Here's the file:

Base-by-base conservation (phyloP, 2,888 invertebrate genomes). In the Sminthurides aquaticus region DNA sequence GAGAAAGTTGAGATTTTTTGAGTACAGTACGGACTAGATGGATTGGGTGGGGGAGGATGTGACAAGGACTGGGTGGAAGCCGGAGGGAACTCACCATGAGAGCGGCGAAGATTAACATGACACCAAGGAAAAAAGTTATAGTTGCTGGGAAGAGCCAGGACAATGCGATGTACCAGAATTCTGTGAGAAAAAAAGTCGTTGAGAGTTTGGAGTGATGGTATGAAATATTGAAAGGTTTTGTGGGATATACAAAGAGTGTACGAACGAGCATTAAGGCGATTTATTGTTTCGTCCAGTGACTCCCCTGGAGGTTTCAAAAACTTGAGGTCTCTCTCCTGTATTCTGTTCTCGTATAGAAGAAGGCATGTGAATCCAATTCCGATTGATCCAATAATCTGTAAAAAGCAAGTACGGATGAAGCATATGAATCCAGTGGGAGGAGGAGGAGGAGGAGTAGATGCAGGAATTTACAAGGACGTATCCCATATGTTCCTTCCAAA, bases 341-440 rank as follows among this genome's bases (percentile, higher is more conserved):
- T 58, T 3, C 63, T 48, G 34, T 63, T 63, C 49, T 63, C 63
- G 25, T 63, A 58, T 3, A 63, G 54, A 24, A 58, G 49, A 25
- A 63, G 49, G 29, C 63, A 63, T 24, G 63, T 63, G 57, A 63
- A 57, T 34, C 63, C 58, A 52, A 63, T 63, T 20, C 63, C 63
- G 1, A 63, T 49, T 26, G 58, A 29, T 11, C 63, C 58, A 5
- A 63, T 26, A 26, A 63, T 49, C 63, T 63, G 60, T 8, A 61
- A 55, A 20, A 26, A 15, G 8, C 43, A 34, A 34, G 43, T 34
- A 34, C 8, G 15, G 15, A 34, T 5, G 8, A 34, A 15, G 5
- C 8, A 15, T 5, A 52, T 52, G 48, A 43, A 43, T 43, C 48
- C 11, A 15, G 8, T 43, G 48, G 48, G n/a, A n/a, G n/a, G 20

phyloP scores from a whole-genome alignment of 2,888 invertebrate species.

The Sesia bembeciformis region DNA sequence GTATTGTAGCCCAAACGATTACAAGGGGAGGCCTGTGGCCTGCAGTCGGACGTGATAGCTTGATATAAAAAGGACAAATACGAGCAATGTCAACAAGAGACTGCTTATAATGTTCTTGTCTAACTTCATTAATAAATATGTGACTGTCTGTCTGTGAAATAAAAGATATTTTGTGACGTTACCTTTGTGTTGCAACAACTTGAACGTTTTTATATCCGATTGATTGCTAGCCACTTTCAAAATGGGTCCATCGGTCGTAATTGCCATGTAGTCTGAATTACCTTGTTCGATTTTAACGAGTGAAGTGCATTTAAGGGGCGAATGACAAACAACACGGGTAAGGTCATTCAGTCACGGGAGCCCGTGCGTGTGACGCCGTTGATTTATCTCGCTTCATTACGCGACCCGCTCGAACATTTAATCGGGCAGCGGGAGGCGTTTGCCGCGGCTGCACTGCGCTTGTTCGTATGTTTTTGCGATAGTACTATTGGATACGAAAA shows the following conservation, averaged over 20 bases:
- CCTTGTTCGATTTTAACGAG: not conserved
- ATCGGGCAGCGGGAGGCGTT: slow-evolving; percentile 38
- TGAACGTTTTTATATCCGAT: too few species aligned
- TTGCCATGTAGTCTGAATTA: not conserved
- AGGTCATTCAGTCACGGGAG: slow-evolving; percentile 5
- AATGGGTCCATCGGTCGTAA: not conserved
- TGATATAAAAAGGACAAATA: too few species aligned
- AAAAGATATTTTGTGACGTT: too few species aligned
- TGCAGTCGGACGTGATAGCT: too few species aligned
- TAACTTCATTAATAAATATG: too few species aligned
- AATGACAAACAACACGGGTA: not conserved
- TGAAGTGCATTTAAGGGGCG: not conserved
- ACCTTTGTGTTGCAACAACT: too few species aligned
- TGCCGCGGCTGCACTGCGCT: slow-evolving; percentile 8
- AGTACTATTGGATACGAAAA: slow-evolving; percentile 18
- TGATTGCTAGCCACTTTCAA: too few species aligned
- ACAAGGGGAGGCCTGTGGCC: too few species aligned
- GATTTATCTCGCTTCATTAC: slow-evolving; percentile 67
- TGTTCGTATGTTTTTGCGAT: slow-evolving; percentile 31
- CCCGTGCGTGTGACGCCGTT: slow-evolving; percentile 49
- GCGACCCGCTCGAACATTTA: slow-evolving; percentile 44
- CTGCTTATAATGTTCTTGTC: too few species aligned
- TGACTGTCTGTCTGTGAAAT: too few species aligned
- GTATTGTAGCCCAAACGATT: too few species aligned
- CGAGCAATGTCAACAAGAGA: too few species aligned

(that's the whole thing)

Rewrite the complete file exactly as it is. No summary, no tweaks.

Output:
Base-by-base conservation (phyloP, 2,888 invertebrate genomes). In the Sminthurides aquaticus region DNA sequence GAGAAAGTTGAGATTTTTTGAGTACAGTACGGACTAGATGGATTGGGTGGGGGAGGATGTGACAAGGACTGGGTGGAAGCCGGAGGGAACTCACCATGAGAGCGGCGAAGATTAACATGACACCAAGGAAAAAAGTTATAGTTGCTGGGAAGAGCCAGGACAATGCGATGTACCAGAATTCTGTGAGAAAAAAAGTCGTTGAGAGTTTGGAGTGATGGTATGAAATATTGAAAGGTTTTGTGGGATATACAAAGAGTGTACGAACGAGCATTAAGGCGATTTATTGTTTCGTCCAGTGACTCCCCTGGAGGTTTCAAAAACTTGAGGTCTCTCTCCTGTATTCTGTTCTCGTATAGAAGAAGGCATGTGAATCCAATTCCGATTGATCCAATAATCTGTAAAAAGCAAGTACGGATGAAGCATATGAATCCAGTGGGAGGAGGAGGAGGAGGAGTAGATGCAGGAATTTACAAGGACGTATCCCATATGTTCCTTCCAAA, bases 341-440 rank as follows among this genome's bases (percentile, higher is more conserved):
- T 58, T 3, C 63, T 48, G 34, T 63, T 63, C 49, T 63, C 63
- G 25, T 63, A 58, T 3, A 63, G 54, A 24, A 58, G 49, A 25
- A 63, G 49, G 29, C 63, A 63, T 24, G 63, T 63, G 57, A 63
- A 57, T 34, C 63, C 58, A 52, A 63, T 63, T 20, C 63, C 63
- G 1, A 63, T 49, T 26, G 58, A 29, T 11, C 63, C 58, A 5
- A 63, T 26, A 26, A 63, T 49, C 63, T 63, G 60, T 8, A 61
- A 55, A 20, A 26, A 15, G 8, C 43, A 34, A 34, G 43, T 34
- A 34, C 8, G 15, G 15, A 34, T 5, G 8, A 34, A 15, G 5
- C 8, A 15, T 5, A 52, T 52, G 48, A 43, A 43, T 43, C 48
- C 11, A 15, G 8, T 43, G 48, G 48, G n/a, A n/a, G n/a, G 20

phyloP scores from a whole-genome alignment of 2,888 invertebrate species.

The Sesia bembeciformis region DNA sequence GTATTGTAGCCCAAACGATTACAAGGGGAGGCCTGTGGCCTGCAGTCGGACGTGATAGCTTGATATAAAAAGGACAAATACGAGCAATGTCAACAAGAGACTGCTTATAATGTTCTTGTCTAACTTCATTAATAAATATGTGACTGTCTGTCTGTGAAATAAAAGATATTTTGTGACGTTACCTTTGTGTTGCAACAACTTGAACGTTTTTATATCCGATTGATTGCTAGCCACTTTCAAAATGGGTCCATCGGTCGTAATTGCCATGTAGTCTGAATTACCTTGTTCGATTTTAACGAGTGAAGTGCATTTAAGGGGCGAATGACAAACAACACGGGTAAGGTCATTCAGTCACGGGAGCCCGTGCGTGTGACGCCGTTGATTTATCTCGCTTCATTACGCGACCCGCTCGAACATTTAATCGGGCAGCGGGAGGCGTTTGCCGCGGCTGCACTGCGCTTGTTCGTATGTTTTTGCGATAGTACTATTGGATACGAAAA shows the following conservation, averaged over 20 bases:
- CCTTGTTCGATTTTAACGAG: not conserved
- ATCGGGCAGCGGGAGGCGTT: slow-evolving; percentile 38
- TGAACGTTTTTATATCCGAT: too few species aligned
- TTGCCATGTAGTCTGAATTA: not conserved
- AGGTCATTCAGTCACGGGAG: slow-evolving; percentile 5
- AATGGGTCCATCGGTCGTAA: not conserved
- TGATATAAAAAGGACAAATA: too few species aligned
- AAAAGATATTTTGTGACGTT: too few species aligned
- TGCAGTCGGACGTGATAGCT: too few species aligned
- TAACTTCATTAATAAATATG: too few species aligned
- AATGACAAACAACACGGGTA: not conserved
- TGAAGTGCATTTAAGGGGCG: not conserved
- ACCTTTGTGTTGCAACAACT: too few species aligned
- TGCCGCGGCTGCACTGCGCT: slow-evolving; percentile 8
- AGTACTATTGGATACGAAAA: slow-evolving; percentile 18
- TGATTGCTAGCCACTTTCAA: too few species aligned
- ACAAGGGGAGGCCTGTGGCC: too few species aligned
- GATTTATCTCGCTTCATTAC: slow-evolving; percentile 67
- TGTTCGTATGTTTTTGCGAT: slow-evolving; percentile 31
- CCCGTGCGTGTGACGCCGTT: slow-evolving; percentile 49
- GCGACCCGCTCGAACATTTA: slow-evolving; percentile 44
- CTGCTTATAATGTTCTTGTC: too few species aligned
- TGACTGTCTGTCTGTGAAAT: too few species aligned
- GTATTGTAGCCCAAACGATT: too few species aligned
- CGAGCAATGTCAACAAGAGA: too few species aligned